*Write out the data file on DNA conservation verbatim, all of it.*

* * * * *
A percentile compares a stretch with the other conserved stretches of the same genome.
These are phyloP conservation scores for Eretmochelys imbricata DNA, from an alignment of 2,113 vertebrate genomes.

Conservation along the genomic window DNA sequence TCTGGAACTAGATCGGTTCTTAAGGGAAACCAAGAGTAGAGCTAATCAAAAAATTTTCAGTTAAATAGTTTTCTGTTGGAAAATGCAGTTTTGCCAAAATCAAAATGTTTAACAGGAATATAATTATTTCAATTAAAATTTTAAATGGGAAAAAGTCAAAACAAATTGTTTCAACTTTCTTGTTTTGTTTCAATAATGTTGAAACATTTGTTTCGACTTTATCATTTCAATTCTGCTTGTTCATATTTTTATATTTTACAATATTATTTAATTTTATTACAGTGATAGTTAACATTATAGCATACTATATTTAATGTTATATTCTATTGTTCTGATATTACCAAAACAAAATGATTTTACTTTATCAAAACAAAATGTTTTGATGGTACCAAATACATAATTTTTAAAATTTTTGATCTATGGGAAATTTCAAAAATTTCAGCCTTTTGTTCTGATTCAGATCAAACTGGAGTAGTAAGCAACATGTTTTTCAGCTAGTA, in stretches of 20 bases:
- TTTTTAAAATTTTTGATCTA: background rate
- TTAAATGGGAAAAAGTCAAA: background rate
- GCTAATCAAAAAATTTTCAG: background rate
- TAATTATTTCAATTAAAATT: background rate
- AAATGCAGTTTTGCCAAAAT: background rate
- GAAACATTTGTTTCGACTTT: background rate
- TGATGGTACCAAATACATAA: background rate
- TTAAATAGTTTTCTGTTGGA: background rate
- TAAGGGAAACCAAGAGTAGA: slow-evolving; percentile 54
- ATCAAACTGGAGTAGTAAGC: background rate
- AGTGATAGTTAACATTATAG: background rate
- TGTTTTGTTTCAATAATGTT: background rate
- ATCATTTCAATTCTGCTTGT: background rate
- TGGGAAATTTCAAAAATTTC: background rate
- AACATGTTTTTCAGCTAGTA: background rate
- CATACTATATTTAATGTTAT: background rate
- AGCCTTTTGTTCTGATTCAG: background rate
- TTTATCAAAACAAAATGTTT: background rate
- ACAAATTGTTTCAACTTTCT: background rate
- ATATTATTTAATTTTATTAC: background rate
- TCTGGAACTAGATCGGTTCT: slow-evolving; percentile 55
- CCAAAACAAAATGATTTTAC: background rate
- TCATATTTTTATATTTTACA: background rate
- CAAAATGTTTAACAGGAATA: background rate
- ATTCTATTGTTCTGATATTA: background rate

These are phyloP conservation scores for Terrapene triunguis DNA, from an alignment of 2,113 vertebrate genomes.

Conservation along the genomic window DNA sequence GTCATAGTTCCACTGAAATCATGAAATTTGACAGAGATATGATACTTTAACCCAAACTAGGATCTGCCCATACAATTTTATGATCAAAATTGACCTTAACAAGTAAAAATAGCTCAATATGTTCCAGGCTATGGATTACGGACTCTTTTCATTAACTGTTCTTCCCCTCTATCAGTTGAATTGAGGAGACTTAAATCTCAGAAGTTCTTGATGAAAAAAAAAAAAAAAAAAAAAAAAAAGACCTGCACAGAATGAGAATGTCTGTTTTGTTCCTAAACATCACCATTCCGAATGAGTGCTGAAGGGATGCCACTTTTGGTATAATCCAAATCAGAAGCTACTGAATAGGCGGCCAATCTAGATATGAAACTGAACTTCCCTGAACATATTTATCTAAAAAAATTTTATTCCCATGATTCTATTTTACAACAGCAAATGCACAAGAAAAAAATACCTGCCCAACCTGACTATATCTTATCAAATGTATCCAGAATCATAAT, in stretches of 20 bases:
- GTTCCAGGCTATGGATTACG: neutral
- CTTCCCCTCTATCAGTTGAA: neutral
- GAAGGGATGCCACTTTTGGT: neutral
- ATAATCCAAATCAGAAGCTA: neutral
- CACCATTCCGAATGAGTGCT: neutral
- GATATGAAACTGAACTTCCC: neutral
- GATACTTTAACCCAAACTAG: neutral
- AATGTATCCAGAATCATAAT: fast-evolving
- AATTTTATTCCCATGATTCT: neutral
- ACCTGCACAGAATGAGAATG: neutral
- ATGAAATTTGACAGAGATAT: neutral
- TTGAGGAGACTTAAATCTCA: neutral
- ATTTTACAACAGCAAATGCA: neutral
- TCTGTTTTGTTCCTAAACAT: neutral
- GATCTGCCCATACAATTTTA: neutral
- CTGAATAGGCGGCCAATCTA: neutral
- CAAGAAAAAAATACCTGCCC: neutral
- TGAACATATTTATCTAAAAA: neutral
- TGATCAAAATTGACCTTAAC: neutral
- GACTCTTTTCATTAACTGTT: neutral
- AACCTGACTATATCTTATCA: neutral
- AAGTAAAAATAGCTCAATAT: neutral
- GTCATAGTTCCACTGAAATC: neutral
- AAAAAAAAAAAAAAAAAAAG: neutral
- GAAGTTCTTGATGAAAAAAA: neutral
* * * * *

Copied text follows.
A percentile compares a stretch with the other conserved stretches of the same genome.
These are phyloP conservation scores for Eretmochelys imbricata DNA, from an alignment of 2,113 vertebrate genomes.

Conservation along the genomic window DNA sequence TCTGGAACTAGATCGGTTCTTAAGGGAAACCAAGAGTAGAGCTAATCAAAAAATTTTCAGTTAAATAGTTTTCTGTTGGAAAATGCAGTTTTGCCAAAATCAAAATGTTTAACAGGAATATAATTATTTCAATTAAAATTTTAAATGGGAAAAAGTCAAAACAAATTGTTTCAACTTTCTTGTTTTGTTTCAATAATGTTGAAACATTTGTTTCGACTTTATCATTTCAATTCTGCTTGTTCATATTTTTATATTTTACAATATTATTTAATTTTATTACAGTGATAGTTAACATTATAGCATACTATATTTAATGTTATATTCTATTGTTCTGATATTACCAAAACAAAATGATTTTACTTTATCAAAACAAAATGTTTTGATGGTACCAAATACATAATTTTTAAAATTTTTGATCTATGGGAAATTTCAAAAATTTCAGCCTTTTGTTCTGATTCAGATCAAACTGGAGTAGTAAGCAACATGTTTTTCAGCTAGTA, in stretches of 20 bases:
- TTTTTAAAATTTTTGATCTA: background rate
- TTAAATGGGAAAAAGTCAAA: background rate
- GCTAATCAAAAAATTTTCAG: background rate
- TAATTATTTCAATTAAAATT: background rate
- AAATGCAGTTTTGCCAAAAT: background rate
- GAAACATTTGTTTCGACTTT: background rate
- TGATGGTACCAAATACATAA: background rate
- TTAAATAGTTTTCTGTTGGA: background rate
- TAAGGGAAACCAAGAGTAGA: slow-evolving; percentile 54
- ATCAAACTGGAGTAGTAAGC: background rate
- AGTGATAGTTAACATTATAG: background rate
- TGTTTTGTTTCAATAATGTT: background rate
- ATCATTTCAATTCTGCTTGT: background rate
- TGGGAAATTTCAAAAATTTC: background rate
- AACATGTTTTTCAGCTAGTA: background rate
- CATACTATATTTAATGTTAT: background rate
- AGCCTTTTGTTCTGATTCAG: background rate
- TTTATCAAAACAAAATGTTT: background rate
- ACAAATTGTTTCAACTTTCT: background rate
- ATATTATTTAATTTTATTAC: background rate
- TCTGGAACTAGATCGGTTCT: slow-evolving; percentile 55
- CCAAAACAAAATGATTTTAC: background rate
- TCATATTTTTATATTTTACA: background rate
- CAAAATGTTTAACAGGAATA: background rate
- ATTCTATTGTTCTGATATTA: background rate

These are phyloP conservation scores for Terrapene triunguis DNA, from an alignment of 2,113 vertebrate genomes.

Conservation along the genomic window DNA sequence GTCATAGTTCCACTGAAATCATGAAATTTGACAGAGATATGATACTTTAACCCAAACTAGGATCTGCCCATACAATTTTATGATCAAAATTGACCTTAACAAGTAAAAATAGCTCAATATGTTCCAGGCTATGGATTACGGACTCTTTTCATTAACTGTTCTTCCCCTCTATCAGTTGAATTGAGGAGACTTAAATCTCAGAAGTTCTTGATGAAAAAAAAAAAAAAAAAAAAAAAAAAGACCTGCACAGAATGAGAATGTCTGTTTTGTTCCTAAACATCACCATTCCGAATGAGTGCTGAAGGGATGCCACTTTTGGTATAATCCAAATCAGAAGCTACTGAATAGGCGGCCAATCTAGATATGAAACTGAACTTCCCTGAACATATTTATCTAAAAAAATTTTATTCCCATGATTCTATTTTACAACAGCAAATGCACAAGAAAAAAATACCTGCCCAACCTGACTATATCTTATCAAATGTATCCAGAATCATAAT, in stretches of 20 bases:
- GTTCCAGGCTATGGATTACG: neutral
- CTTCCCCTCTATCAGTTGAA: neutral
- GAAGGGATGCCACTTTTGGT: neutral
- ATAATCCAAATCAGAAGCTA: neutral
- CACCATTCCGAATGAGTGCT: neutral
- GATATGAAACTGAACTTCCC: neutral
- GATACTTTAACCCAAACTAG: neutral
- AATGTATCCAGAATCATAAT: fast-evolving
- AATTTTATTCCCATGATTCT: neutral
- ACCTGCACAGAATGAGAATG: neutral
- ATGAAATTTGACAGAGATAT: neutral
- TTGAGGAGACTTAAATCTCA: neutral
- ATTTTACAACAGCAAATGCA: neutral
- TCTGTTTTGTTCCTAAACAT: neutral
- GATCTGCCCATACAATTTTA: neutral
- CTGAATAGGCGGCCAATCTA: neutral
- CAAGAAAAAAATACCTGCCC: neutral
- TGAACATATTTATCTAAAAA: neutral
- TGATCAAAATTGACCTTAAC: neutral
- GACTCTTTTCATTAACTGTT: neutral
- AACCTGACTATATCTTATCA: neutral
- AAGTAAAAATAGCTCAATAT: neutral
- GTCATAGTTCCACTGAAATC: neutral
- AAAAAAAAAAAAAAAAAAAG: neutral
- GAAGTTCTTGATGAAAAAAA: neutral